Creasing is a process which indents a section of corrugated board along fold lines to facilitate a neat fold. The most common failure site in a box made out of corrugated board is at the folds, where the stiffness is reduced by the creasing operation. Crease depth is an important parameter to be controlled. If the crease is too shallow, the section will crack during folding due to excessive strain on the outer liner. On the other hand, if the crease is too deep, the board may crack during the creasing operation itself or it may fail during handling due to excessive reduction in local strength along the fold line. A review of the literature reveals that only a limited amount of research has been carried out on experimental creasing of corrugated boards and comparison with numerical analyses. However, modelling of paper for corrugated board has been successfully done using Hill's plasticity model. In this work, experimental investigations on creasing of corrugated paperboard are carried out. These are complemented by finite element simulations of the creasing process. The simulations are found to be in good agreement with the experimental results. The findings of the work done are helpful in understanding the mechanics of creasing more clearly and in arriving at an appropriate crease depth in order to reduce cracking of corrugated board during the creasing process.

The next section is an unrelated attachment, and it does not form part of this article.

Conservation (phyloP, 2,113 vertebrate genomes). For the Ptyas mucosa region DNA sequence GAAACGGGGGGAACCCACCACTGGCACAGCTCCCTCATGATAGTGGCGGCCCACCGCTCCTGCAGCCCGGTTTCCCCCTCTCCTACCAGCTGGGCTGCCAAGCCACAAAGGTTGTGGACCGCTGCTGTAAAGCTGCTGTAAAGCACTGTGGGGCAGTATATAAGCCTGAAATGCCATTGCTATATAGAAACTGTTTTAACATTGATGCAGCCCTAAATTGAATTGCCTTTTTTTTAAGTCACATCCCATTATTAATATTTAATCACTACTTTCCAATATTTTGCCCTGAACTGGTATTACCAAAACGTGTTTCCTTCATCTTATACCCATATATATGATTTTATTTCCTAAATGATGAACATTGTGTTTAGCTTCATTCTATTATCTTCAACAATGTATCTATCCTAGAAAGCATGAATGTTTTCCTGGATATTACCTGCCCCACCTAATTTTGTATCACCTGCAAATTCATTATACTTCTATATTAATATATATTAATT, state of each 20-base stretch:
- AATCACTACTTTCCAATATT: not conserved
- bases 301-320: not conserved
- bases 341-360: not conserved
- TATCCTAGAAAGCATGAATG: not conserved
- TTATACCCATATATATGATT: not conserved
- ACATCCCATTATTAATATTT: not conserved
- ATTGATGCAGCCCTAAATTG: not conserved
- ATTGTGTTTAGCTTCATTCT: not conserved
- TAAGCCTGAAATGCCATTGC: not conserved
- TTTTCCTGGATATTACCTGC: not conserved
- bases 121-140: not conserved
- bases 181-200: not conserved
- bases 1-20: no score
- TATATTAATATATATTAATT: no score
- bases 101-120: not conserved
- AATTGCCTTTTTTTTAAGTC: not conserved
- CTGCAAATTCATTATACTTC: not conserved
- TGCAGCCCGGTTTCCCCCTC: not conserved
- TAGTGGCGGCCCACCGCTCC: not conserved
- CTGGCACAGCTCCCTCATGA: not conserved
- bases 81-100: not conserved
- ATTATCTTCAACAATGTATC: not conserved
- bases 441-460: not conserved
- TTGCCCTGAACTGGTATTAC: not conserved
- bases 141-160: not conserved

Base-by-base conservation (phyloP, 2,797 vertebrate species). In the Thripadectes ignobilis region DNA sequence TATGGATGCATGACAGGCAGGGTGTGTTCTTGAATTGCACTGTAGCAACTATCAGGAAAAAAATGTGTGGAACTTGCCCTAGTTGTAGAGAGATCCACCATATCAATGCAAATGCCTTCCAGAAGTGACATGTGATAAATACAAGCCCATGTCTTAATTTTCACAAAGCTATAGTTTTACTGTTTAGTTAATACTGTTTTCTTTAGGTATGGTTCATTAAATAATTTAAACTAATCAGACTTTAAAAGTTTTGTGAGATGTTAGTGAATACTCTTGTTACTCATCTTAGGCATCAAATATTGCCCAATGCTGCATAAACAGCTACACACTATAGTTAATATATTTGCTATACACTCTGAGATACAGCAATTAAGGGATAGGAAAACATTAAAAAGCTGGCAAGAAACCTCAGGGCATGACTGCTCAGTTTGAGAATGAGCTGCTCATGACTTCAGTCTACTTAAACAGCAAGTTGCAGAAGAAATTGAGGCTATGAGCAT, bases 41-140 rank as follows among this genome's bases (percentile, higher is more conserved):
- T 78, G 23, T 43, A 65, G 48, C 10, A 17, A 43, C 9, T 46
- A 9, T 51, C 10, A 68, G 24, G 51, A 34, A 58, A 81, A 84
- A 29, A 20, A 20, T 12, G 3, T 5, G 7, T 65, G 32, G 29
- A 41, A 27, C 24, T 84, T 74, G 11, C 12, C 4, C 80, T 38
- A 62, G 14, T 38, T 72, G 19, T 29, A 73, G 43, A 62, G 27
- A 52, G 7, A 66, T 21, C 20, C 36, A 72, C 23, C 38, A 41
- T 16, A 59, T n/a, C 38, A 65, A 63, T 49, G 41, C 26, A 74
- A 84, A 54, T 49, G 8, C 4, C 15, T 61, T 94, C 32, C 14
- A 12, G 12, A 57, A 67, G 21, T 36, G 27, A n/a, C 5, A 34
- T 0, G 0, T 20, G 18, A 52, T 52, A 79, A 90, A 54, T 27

Thakkar, B. K., Gooren, L. G. J., Peerlings, R. H. J., & Geers, M. G. D. (2008). Experimental and numerical investigation of creasing in corrugated paperboard. Philosophical Magazine, 88(28-29), 3299-3310. https://doi.org/10.1080/14786430802342576